Ebstein anomaly is a rare heart problem that's present at birth. That means it's a congenital heart defect.

In this condition, the valve that separates the top and bottom right heart chambers does not form correctly. This valve is called the tricuspid valve. As a result, the valve does not close as it should. Blood moves backward from the bottom to top chamber, making it harder for the heart to work.

In people with Ebstein anomaly, the heart can grow larger. The condition can lead to heart failure.

Treatment of Ebstein anomaly depends on the symptoms. Some people without symptoms only need regular health checkups. Others may need medicines and surgery.


Some babies born with Ebstein anomaly have few or no symptoms. Others have a tricuspid valve that leaks severely and causes more-noticeable problems. Sometimes symptoms don't occur until later in life.

Symptoms of Ebstein anomaly may include:

  • Blue or gray lips or fingernails. Depending on skin color, these color changes may be harder or easier to see.
  • Fatigue.
  • Feeling of a pounding or rapid heartbeat or irregular heartbeats.
  • Shortness of breath, especially with activity.

When to see a doctor

Serious heart problems in a baby are often diagnosed at birth or during routine pregnancy checkups.

Make a health appointment if you or your baby have symptoms of heart problems. These symptoms include feeling short of breath or easily tired with little activity, irregular heartbeats, or blue or gray skin. You may be referred to a doctor trained in heart diseases, called a cardiologist.


Ebstein anomaly is a heart problem that a person is born with. The cause is unknown. To understand more about Ebstein anomaly, it may help to know how the heart works.

How the heart works

The typical heart has four chambers.

  • The two upper chambers are called the atria. They receive blood.
  • The two lower chambers are called the ventricles. They pump blood.

Four valves open and close to let blood flow in one direction through the heart. Each valve has two or three strong, thin flaps of tissue. The flaps are called leaflets or cusps.

  • A valve that is closed stops blood from flowing into the next chamber.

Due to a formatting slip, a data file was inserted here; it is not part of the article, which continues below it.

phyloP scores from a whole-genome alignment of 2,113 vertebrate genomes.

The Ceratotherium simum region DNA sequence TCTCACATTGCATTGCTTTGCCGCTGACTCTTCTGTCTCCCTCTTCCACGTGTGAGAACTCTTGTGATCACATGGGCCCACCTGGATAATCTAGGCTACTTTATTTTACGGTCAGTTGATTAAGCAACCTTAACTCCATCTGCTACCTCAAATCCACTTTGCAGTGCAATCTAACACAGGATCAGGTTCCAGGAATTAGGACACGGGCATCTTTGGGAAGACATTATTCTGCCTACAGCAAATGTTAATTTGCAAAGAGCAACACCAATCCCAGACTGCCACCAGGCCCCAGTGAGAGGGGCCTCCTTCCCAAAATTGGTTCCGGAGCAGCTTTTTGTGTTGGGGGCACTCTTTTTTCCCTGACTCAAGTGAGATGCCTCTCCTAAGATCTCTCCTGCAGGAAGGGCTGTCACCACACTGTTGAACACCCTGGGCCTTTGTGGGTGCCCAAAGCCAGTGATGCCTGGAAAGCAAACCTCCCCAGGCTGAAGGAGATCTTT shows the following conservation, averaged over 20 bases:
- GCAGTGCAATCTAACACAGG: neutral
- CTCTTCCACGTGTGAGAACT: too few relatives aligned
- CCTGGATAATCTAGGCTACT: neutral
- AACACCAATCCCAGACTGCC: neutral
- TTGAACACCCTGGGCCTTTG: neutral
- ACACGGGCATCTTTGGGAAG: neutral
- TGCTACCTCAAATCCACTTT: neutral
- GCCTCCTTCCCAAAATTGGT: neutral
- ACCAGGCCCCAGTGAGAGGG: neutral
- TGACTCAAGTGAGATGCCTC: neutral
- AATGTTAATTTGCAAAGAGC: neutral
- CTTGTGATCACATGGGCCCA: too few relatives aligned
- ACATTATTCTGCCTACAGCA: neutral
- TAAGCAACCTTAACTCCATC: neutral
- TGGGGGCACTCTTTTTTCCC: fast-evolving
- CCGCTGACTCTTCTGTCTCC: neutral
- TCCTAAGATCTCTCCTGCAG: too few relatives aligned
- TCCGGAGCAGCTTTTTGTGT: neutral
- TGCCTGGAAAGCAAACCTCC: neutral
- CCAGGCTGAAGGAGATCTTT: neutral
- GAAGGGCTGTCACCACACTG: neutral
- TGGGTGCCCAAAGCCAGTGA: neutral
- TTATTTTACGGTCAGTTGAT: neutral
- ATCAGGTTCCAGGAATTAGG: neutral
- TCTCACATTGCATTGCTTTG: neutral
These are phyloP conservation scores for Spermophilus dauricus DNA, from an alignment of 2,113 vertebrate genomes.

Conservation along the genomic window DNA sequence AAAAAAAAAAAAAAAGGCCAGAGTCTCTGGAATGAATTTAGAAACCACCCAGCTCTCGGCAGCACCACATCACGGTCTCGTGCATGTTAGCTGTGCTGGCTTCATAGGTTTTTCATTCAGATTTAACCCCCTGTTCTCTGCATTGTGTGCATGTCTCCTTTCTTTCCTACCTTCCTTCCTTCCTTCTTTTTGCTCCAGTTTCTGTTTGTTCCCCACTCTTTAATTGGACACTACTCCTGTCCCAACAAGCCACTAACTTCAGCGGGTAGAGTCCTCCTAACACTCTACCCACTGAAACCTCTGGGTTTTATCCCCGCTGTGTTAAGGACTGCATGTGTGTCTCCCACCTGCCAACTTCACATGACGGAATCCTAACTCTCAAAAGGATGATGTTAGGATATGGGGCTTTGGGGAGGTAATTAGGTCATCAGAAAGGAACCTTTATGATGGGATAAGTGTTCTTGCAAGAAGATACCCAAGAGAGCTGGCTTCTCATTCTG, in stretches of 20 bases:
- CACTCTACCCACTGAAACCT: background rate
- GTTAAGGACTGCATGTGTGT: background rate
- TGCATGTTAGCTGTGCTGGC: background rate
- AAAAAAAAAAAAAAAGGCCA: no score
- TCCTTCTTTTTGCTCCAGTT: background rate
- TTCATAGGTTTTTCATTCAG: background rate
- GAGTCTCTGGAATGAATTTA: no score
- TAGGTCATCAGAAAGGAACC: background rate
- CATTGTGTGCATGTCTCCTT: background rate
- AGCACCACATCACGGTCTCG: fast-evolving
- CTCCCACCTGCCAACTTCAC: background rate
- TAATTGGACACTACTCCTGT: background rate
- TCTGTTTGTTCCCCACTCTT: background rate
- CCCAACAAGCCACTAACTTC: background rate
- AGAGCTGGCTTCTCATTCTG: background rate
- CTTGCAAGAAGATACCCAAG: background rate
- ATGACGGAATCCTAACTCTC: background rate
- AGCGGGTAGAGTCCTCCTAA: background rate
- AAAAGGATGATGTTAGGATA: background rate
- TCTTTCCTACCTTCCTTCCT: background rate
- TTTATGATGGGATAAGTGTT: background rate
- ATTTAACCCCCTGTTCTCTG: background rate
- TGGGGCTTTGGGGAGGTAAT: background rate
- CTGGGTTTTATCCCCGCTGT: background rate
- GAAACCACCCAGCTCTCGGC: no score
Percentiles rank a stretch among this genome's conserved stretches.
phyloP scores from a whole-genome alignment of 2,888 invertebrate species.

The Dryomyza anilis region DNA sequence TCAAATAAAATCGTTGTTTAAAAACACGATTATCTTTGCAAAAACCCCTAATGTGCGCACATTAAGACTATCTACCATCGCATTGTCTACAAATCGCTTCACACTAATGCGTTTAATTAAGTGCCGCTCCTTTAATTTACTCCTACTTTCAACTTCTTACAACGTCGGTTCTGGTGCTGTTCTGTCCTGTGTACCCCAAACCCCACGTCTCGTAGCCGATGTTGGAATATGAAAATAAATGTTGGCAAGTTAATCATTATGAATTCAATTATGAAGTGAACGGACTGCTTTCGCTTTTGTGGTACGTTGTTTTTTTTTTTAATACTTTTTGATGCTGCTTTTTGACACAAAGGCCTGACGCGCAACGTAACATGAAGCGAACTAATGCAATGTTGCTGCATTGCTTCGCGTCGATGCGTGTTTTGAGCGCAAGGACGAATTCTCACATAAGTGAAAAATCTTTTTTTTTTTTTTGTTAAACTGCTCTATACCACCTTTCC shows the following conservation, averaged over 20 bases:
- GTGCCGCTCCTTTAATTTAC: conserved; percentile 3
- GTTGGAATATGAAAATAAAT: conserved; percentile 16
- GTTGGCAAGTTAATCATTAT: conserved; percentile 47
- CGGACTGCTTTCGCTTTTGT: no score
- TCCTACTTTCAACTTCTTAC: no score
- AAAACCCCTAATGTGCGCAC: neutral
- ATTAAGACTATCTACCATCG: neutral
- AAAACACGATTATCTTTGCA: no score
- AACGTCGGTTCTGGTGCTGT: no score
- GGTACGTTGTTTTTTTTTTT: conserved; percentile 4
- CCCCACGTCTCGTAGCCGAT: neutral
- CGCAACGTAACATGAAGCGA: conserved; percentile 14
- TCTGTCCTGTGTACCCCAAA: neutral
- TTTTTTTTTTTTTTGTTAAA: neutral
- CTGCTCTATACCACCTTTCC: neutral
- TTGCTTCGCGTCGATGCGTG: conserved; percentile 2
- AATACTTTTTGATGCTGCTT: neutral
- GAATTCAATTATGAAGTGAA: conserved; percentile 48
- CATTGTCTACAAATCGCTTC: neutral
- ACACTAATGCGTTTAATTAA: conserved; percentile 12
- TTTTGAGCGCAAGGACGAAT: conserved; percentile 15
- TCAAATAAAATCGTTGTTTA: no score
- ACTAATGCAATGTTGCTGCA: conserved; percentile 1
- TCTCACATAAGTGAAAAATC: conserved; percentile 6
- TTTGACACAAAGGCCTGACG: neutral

• A closed valve also prevents blood from going back to the previous chamber.

In a typical heart, the tricuspid valve sits between the two right heart chambers.

In Ebstein anomaly, the tricuspid valve is lower than usual in the right lower heart chamber. Also, the shape of the tricuspid valve's flaps is changed. This can cause blood to flow backward into the right upper heart chamber. When this happens, the condition is called tricuspid valve regurgitation.

Heart conditions associated with Ebstein anomaly

Babies born with Ebstein anomaly may have other heart problems, including:

  • Holes in the heart. A hole in the heart can lower the amount of oxygen in the blood. Many babies with Ebstein anomaly have a hole between the two upper chambers of the heart. This hole is called an atrial septal defect. Or there may be an opening called a patent foramen ovale (PFO). A PFO is a hole between the upper heart chambers that all babies have before birth that usually closes after birth. It can remain open in some people.
  • Irregular heartbeats, called arrhythmias. Heart arrhythmias may feel like a fluttering, pounding or racing heartbeat. Changes in the heartbeat can make it harder for the heart to work as it should.
  • Wolff-Parkinson-White (WPW) syndrome. In this condition, an extra signaling pathway between the heart's upper and lower chambers causes a fast heartbeat and fainting.

Risk factors

Ebstein anomaly occurs as the baby grows in the womb during pregnancy.

During the first six weeks of pregnancy, a baby's heart begins to form and starts beating. The major blood vessels that run to and from the heart also begin to develop during this critical time.

It's at this point in a baby's development that congenital heart problems may begin to develop. Researchers aren't sure exactly what increases the risk of a baby having Ebstein anomaly. Genetics and environmental factors are believed be involved. Using some medicines during pregnancy, such as lithium, might increase the risk of Ebstein anomaly in the child.


Possible complications of Ebstein anomaly include:

  • Irregular heartbeats.
  • Heart failure.
  • Sudden cardiac arrest.
  • Stroke.

Pregnancy and Ebstein anomaly

It may be possible to have a successful pregnancy with mild Ebstein anomaly. But pregnancy, labor and delivery put extra strain on the heart. Rarely, extreme complications can develop that can cause serious health concerns in the mother or baby.

Before becoming pregnant, talk to your health care provider about the possible risks and complications. Together you can discuss and plan for any special care needed during pregnancy.

Ebstein anomaly care at Mayo Clinic

June 09, 2023

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